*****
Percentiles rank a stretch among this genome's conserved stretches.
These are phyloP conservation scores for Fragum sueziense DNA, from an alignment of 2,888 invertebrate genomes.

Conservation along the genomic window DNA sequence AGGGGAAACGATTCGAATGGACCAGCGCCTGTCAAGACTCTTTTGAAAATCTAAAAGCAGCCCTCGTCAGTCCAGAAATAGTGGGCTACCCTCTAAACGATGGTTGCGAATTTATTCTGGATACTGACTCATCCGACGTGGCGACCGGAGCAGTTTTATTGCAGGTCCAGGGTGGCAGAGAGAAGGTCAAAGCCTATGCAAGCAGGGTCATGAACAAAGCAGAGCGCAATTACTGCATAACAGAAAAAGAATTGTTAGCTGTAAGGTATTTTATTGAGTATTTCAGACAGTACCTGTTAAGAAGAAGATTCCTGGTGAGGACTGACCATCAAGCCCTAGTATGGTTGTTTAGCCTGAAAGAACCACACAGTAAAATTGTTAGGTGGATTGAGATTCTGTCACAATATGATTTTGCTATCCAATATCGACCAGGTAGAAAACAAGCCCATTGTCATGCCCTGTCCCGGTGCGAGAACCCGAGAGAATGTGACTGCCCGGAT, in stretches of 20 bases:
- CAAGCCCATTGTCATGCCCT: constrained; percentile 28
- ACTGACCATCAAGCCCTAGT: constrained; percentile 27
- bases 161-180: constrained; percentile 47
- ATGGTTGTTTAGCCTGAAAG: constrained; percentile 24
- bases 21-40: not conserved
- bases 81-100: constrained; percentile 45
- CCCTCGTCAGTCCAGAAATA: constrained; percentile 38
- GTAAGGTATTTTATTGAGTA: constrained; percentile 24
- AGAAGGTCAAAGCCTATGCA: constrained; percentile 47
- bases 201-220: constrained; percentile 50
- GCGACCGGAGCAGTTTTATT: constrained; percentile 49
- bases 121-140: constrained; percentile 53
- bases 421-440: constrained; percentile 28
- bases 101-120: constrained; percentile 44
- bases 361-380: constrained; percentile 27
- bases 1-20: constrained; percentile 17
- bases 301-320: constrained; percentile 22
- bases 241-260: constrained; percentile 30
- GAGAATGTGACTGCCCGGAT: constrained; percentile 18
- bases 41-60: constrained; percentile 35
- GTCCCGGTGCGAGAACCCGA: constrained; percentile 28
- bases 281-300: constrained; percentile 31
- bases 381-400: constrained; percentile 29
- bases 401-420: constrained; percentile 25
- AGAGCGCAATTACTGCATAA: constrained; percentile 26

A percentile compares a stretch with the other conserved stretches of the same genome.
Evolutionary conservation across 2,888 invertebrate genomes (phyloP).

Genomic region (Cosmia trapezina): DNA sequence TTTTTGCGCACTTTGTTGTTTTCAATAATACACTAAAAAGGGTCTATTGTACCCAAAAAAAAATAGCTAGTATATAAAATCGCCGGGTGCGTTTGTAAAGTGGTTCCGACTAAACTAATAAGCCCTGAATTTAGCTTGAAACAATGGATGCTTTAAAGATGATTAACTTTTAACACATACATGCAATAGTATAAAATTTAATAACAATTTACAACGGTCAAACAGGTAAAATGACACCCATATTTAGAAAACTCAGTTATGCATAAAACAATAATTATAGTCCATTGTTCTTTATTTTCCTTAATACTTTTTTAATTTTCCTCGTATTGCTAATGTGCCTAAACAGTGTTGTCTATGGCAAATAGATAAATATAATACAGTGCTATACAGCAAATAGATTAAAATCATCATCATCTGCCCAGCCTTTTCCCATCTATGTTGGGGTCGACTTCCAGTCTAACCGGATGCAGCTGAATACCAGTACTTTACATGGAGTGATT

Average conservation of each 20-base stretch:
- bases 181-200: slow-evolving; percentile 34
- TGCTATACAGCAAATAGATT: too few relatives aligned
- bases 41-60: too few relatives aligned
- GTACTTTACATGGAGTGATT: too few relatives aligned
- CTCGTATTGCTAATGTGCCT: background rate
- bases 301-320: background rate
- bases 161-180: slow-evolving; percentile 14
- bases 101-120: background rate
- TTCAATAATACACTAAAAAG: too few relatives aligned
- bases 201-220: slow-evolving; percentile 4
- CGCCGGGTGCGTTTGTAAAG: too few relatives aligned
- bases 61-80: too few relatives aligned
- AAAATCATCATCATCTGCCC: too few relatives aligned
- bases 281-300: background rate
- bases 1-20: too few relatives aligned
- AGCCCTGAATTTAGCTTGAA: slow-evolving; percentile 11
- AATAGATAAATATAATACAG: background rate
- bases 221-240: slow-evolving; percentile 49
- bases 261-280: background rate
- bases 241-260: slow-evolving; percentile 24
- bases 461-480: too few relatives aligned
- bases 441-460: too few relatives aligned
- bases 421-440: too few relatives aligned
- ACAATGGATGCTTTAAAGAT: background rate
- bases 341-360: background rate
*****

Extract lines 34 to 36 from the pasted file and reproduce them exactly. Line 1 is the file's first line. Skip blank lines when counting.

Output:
- TGCTATACAGCAAATAGATT: too few relatives aligned
- bases 41-60: too few relatives aligned
- GTACTTTACATGGAGTGATT: too few relatives aligned